let's review

On the last day of school in New York City, a look back at the 15 biggest education stories this year

PHOTO: Christina Veiga

The 2017-18 school year wraps up today in New York City. But before you head off on vacation, hit the beach, or board the bus to camp, we’ve compiled some of the biggest education stories to recap the year that was.

1. After more than half a century in the New York City education department, schools Chancellor Carmen Fariña decided this winter to retire for good, setting off a national search for a replacement.

2. It seemed like that replacement would be Alberto Carvalho, the longtime superintendent of Miami-Dade County schools. But Carvalho stunned New York City this spring by turning down the job — after city officials said he initially accepted it — in an emotional meeting that was broadcast live on television.

3. De Blasio tried again to name a new chancellor. This time, it stuck: In April, Richard Carranza took the helm of the country’s largest school system. It quickly became clear that Carranza — while philosophically aligned with his predecessor in many ways — would chart his own course as schools chief.

PHOTO: Alex Zimmerman
Schools Chancellor Richard Carranza poses for a selfie with the Statue of Liberty on the Staten Island Ferry.

4. One of the most notable areas of difference has been Carranza’s willingness to push for school integration. Only weeks into his tenure, Carranza made waves when he retweeted a news story that said: “WATCH: Wealthy white Manhattan parents angrily rant against plan to bring more black kids to their schools.”

5. The story contained viral news footage of a parent protesting an integration proposal for middle schools on the Upper West Side and Harlem. That plan was approved this month, and will affect District 3 schools starting next year.

6. But the biggest integration news of the year stemmed from a controversial proposal to overhaul admissions at the city’s elite specialized high schools in a bid to enroll more black and Hispanic students. The proposal has sparked protests from the Asian community, who say their children will be unfairly shut out of the schools.

7. A Bronx student was killed in a school by another student — the first time that’s happened in nearly 25 years. The tragedy has spurred big debates about school safety and discipline.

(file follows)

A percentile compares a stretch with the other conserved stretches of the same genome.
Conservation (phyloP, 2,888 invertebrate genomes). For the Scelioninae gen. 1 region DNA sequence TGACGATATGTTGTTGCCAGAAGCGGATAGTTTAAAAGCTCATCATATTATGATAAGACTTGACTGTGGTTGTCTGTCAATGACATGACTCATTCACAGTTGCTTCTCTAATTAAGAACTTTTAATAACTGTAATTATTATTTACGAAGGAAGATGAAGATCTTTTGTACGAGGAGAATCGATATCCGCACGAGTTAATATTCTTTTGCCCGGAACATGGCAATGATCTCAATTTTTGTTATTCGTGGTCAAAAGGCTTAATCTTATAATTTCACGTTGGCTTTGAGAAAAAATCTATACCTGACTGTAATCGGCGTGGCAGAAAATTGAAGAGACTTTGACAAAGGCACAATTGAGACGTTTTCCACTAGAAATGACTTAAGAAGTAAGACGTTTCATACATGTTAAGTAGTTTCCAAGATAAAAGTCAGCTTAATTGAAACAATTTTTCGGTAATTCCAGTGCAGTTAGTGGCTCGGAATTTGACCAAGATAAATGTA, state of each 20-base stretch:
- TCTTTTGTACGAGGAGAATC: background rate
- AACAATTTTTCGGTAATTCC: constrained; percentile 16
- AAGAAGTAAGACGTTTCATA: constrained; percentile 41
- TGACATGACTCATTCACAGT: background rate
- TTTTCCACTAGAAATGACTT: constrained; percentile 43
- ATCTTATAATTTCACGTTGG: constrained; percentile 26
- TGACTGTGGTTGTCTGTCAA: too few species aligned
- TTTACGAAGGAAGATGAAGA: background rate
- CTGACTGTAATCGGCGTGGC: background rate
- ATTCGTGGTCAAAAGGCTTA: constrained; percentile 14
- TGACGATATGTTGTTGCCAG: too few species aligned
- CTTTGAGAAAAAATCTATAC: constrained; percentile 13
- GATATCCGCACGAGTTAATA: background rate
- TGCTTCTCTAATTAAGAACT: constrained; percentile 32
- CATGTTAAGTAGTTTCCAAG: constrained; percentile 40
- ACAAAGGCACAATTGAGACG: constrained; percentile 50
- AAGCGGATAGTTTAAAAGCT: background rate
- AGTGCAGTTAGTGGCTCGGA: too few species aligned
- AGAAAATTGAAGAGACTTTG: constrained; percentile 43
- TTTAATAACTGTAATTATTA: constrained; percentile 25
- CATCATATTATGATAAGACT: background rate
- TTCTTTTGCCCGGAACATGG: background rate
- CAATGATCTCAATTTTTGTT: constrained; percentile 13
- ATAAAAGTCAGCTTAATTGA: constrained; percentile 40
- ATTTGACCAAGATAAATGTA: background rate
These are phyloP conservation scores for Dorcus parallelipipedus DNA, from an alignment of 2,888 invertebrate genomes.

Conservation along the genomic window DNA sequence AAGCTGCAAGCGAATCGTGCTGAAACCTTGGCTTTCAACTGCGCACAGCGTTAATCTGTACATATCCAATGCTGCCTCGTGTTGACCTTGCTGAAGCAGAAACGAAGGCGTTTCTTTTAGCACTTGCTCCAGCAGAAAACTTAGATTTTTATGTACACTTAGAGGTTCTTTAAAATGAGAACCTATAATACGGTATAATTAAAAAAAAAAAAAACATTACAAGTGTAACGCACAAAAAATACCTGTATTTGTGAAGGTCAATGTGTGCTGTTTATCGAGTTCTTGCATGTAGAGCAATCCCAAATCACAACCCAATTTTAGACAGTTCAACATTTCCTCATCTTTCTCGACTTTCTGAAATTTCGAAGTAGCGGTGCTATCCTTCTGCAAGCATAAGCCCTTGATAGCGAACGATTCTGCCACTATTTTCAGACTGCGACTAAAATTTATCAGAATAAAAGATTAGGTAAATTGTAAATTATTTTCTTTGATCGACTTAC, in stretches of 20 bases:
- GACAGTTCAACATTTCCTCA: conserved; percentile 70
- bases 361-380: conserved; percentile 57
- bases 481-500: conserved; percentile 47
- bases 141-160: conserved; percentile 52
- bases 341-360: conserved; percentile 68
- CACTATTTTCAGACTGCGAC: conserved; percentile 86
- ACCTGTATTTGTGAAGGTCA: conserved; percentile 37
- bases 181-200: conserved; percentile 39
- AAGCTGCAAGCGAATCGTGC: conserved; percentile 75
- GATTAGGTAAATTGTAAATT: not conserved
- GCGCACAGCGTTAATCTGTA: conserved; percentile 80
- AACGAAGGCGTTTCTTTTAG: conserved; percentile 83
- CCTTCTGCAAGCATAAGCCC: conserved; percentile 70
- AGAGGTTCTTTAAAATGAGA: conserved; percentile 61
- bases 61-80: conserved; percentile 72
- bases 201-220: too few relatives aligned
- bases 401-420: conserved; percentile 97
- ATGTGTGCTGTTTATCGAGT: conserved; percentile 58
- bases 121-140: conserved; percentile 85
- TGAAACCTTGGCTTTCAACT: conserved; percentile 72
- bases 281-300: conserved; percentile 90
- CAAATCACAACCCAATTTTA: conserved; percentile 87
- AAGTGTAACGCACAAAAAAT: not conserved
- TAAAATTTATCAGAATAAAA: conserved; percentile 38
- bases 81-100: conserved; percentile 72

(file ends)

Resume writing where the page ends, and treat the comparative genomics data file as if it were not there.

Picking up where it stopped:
8. New York City began offering free lunch to all students, regardless of their family income, capping years of lobbying from advocates who said the old policy shamed students who couldn’t afford their meals.

9. More than 100,000 New York City students walked out of class as part of a national movement against gun violence that was spurred by the tragic school shooting in Parkland, Fla.

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PHOTO: Christina Veiga
Rafael Perez, a student in New York City, walked out during a March protest against gun violence.

10. More Renewal schools were closed, and the controversial school turn-around program was extended beyond its initial three-year deadline. The program’s future remains uncertain and progress has been uneven at best, despite costing more than half a billion dollars.

11. Once a formidable charter school advocacy group, Families for Excellent Schools publicly imploded just days after its leader was accused of inappropriate behavior.

12. Teachers unions notched a big win — and a substantial loss. New York City agreed to offer paid family leave to its 76,000 teachers after an online petition calling for the benefit went viral. But at the state level, teachers unions went home in defeat when the legislature failed to amend a controversial evaluation law that ties state test scores to teachers’ ratings.

13. It wasn’t all gridlock at the state: Education policymakers carved out changes to graduation requirements, breaking open a debate about what it should take to earn a diploma.

14. The state’s Board of Regents also approved new learning standards — dropping the name Common Core — and a new plan to evaluate and intervene in schools.

15.  “Sex in the City” star and longtime education advocate Cynthia Nixon launched a bid for New York governor on a platform that’s heavy on education reform.

Future of Schools

Ogden school staffer arrested after 12-year-old student is hurt

PHOTO: Chicago Public Building Commission

A 12-year-old student at William B. Ogden Elementary School on the Near North Side suffered a sprained wrist this week in a physical altercation with a school employee, according to the Chicago Police Department.